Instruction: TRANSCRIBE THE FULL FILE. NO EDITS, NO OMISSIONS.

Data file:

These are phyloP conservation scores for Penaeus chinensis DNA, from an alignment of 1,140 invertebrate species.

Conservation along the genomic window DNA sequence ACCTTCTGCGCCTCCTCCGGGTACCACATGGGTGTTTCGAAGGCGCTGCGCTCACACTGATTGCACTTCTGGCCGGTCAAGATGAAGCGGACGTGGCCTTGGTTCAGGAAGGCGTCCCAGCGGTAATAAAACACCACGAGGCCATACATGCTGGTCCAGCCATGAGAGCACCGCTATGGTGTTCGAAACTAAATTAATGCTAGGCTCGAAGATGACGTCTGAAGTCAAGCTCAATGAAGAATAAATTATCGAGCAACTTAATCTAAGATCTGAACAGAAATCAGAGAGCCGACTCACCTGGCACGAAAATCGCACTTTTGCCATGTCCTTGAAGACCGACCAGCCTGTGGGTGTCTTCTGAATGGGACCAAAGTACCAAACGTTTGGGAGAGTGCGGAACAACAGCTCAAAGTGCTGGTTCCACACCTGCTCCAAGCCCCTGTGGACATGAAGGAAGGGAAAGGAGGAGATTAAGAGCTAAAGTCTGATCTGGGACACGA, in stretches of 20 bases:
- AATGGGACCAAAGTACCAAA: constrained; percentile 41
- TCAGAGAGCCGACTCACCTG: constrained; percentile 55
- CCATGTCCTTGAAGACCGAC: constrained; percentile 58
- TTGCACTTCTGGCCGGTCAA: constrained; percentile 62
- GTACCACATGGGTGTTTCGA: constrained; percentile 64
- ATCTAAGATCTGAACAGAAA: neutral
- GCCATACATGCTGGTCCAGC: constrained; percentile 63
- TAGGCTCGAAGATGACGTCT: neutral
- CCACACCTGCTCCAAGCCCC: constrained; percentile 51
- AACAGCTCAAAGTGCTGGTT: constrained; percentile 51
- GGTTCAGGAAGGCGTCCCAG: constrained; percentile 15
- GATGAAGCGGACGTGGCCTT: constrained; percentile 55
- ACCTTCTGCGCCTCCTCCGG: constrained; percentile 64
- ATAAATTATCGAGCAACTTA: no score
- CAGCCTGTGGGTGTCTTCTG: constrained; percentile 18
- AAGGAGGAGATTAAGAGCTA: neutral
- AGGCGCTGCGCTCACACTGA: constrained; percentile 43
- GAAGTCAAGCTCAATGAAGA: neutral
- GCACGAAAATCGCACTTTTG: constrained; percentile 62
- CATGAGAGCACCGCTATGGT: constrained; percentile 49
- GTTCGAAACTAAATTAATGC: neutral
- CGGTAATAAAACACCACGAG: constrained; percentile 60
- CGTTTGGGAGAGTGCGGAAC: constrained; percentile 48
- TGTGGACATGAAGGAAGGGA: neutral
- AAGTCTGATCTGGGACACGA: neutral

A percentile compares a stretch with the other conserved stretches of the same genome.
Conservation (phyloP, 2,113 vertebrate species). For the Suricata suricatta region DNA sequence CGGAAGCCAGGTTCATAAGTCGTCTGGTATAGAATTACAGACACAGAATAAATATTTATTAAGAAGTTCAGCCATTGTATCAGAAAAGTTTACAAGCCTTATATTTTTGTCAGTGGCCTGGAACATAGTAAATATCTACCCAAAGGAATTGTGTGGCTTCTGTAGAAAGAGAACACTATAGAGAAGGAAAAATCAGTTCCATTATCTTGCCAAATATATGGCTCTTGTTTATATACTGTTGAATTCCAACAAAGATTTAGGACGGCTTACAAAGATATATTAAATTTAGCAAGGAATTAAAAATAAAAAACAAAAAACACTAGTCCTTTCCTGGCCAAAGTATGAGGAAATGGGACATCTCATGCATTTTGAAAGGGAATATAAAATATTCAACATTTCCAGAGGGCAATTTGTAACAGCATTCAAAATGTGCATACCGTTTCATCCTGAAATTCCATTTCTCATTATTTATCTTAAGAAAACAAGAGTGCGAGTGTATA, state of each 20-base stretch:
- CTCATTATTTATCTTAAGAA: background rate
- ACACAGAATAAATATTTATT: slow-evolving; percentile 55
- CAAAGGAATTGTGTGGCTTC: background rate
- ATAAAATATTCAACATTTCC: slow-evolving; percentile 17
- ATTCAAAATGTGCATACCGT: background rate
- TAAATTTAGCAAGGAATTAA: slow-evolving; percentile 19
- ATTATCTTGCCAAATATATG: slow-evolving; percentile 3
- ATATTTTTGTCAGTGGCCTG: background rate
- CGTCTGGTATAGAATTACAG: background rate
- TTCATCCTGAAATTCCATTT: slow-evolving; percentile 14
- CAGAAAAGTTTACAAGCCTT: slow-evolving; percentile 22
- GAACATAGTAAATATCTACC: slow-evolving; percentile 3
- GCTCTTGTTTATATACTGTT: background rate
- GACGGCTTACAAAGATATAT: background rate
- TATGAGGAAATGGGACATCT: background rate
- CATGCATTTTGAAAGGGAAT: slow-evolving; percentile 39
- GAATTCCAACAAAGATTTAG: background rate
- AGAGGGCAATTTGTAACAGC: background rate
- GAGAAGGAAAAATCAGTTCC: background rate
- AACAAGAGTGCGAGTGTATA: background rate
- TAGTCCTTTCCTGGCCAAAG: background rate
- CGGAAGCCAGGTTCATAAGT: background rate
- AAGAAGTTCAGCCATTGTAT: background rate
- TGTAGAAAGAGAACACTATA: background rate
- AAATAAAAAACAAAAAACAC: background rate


These are phyloP conservation scores for Penaeus chinensis DNA, from an alignment of 1,140 invertebrate species.

Conservation along the genomic window DNA sequence ACCTTCTGCGCCTCCTCCGGGTACCACATGGGTGTTTCGAAGGCGCTGCGCTCACACTGATTGCACTTCTGGCCGGTCAAGATGAAGCGGACGTGGCCTTGGTTCAGGAAGGCGTCCCAGCGGTAATAAAACACCACGAGGCCATACATGCTGGTCCAGCCATGAGAGCACCGCTATGGTGTTCGAAACTAAATTAATGCTAGGCTCGAAGATGACGTCTGAAGTCAAGCTCAATGAAGAATAAATTATCGAGCAACTTAATCTAAGATCTGAACAGAAATCAGAGAGCCGACTCACCTGGCACGAAAATCGCACTTTTGCCATGTCCTTGAAGACCGACCAGCCTGTGGGTGTCTTCTGAATGGGACCAAAGTACCAAACGTTTGGGAGAGTGCGGAACAACAGCTCAAAGTGCTGGTTCCACACCTGCTCCAAGCCCCTGTGGACATGAAGGAAGGGAAAGGAGGAGATTAAGAGCTAAAGTCTGATCTGGGACACGA, in stretches of 20 bases:
- AATGGGACCAAAGTACCAAA: constrained; percentile 41
- TCAGAGAGCCGACTCACCTG: constrained; percentile 55
- CCATGTCCTTGAAGACCGAC: constrained; percentile 58
- TTGCACTTCTGGCCGGTCAA: constrained; percentile 62
- GTACCACATGGGTGTTTCGA: constrained; percentile 64
- ATCTAAGATCTGAACAGAAA: neutral
- GCCATACATGCTGGTCCAGC: constrained; percentile 63
- TAGGCTCGAAGATGACGTCT: neutral
- CCACACCTGCTCCAAGCCCC: constrained; percentile 51
- AACAGCTCAAAGTGCTGGTT: constrained; percentile 51
- GGTTCAGGAAGGCGTCCCAG: constrained; percentile 15
- GATGAAGCGGACGTGGCCTT: constrained; percentile 55
- ACCTTCTGCGCCTCCTCCGG: constrained; percentile 64
- ATAAATTATCGAGCAACTTA: no score
- CAGCCTGTGGGTGTCTTCTG: constrained; percentile 18
- AAGGAGGAGATTAAGAGCTA: neutral
- AGGCGCTGCGCTCACACTGA: constrained; percentile 43
- GAAGTCAAGCTCAATGAAGA: neutral
- GCACGAAAATCGCACTTTTG: constrained; percentile 62
- CATGAGAGCACCGCTATGGT: constrained; percentile 49
- GTTCGAAACTAAATTAATGC: neutral
- CGGTAATAAAACACCACGAG: constrained; percentile 60
- CGTTTGGGAGAGTGCGGAAC: constrained; percentile 48
- TGTGGACATGAAGGAAGGGA: neutral
- AAGTCTGATCTGGGACACGA: neutral

A percentile compares a stretch with the other conserved stretches of the same genome.
Conservation (phyloP, 2,113 vertebrate species). For the Suricata suricatta region DNA sequence CGGAAGCCAGGTTCATAAGTCGTCTGGTATAGAATTACAGACACAGAATAAATATTTATTAAGAAGTTCAGCCATTGTATCAGAAAAGTTTACAAGCCTTATATTTTTGTCAGTGGCCTGGAACATAGTAAATATCTACCCAAAGGAATTGTGTGGCTTCTGTAGAAAGAGAACACTATAGAGAAGGAAAAATCAGTTCCATTATCTTGCCAAATATATGGCTCTTGTTTATATACTGTTGAATTCCAACAAAGATTTAGGACGGCTTACAAAGATATATTAAATTTAGCAAGGAATTAAAAATAAAAAACAAAAAACACTAGTCCTTTCCTGGCCAAAGTATGAGGAAATGGGACATCTCATGCATTTTGAAAGGGAATATAAAATATTCAACATTTCCAGAGGGCAATTTGTAACAGCATTCAAAATGTGCATACCGTTTCATCCTGAAATTCCATTTCTCATTATTTATCTTAAGAAAACAAGAGTGCGAGTGTATA, state of each 20-base stretch:
- CTCATTATTTATCTTAAGAA: background rate
- ACACAGAATAAATATTTATT: slow-evolving; percentile 55
- CAAAGGAATTGTGTGGCTTC: background rate
- ATAAAATATTCAACATTTCC: slow-evolving; percentile 17
- ATTCAAAATGTGCATACCGT: background rate
- TAAATTTAGCAAGGAATTAA: slow-evolving; percentile 19
- ATTATCTTGCCAAATATATG: slow-evolving; percentile 3
- ATATTTTTGTCAGTGGCCTG: background rate
- CGTCTGGTATAGAATTACAG: background rate
- TTCATCCTGAAATTCCATTT: slow-evolving; percentile 14
- CAGAAAAGTTTACAAGCCTT: slow-evolving; percentile 22
- GAACATAGTAAATATCTACC: slow-evolving; percentile 3
- GCTCTTGTTTATATACTGTT: background rate
- GACGGCTTACAAAGATATAT: background rate
- TATGAGGAAATGGGACATCT: background rate
- CATGCATTTTGAAAGGGAAT: slow-evolving; percentile 39
- GAATTCCAACAAAGATTTAG: background rate
- AGAGGGCAATTTGTAACAGC: background rate
- GAGAAGGAAAAATCAGTTCC: background rate
- AACAAGAGTGCGAGTGTATA: background rate
- TAGTCCTTTCCTGGCCAAAG: background rate
- CGGAAGCCAGGTTCATAAGT: background rate
- AAGAAGTTCAGCCATTGTAT: background rate
- TGTAGAAAGAGAACACTATA: background rate
- AAATAAAAAACAAAAAACAC: background rate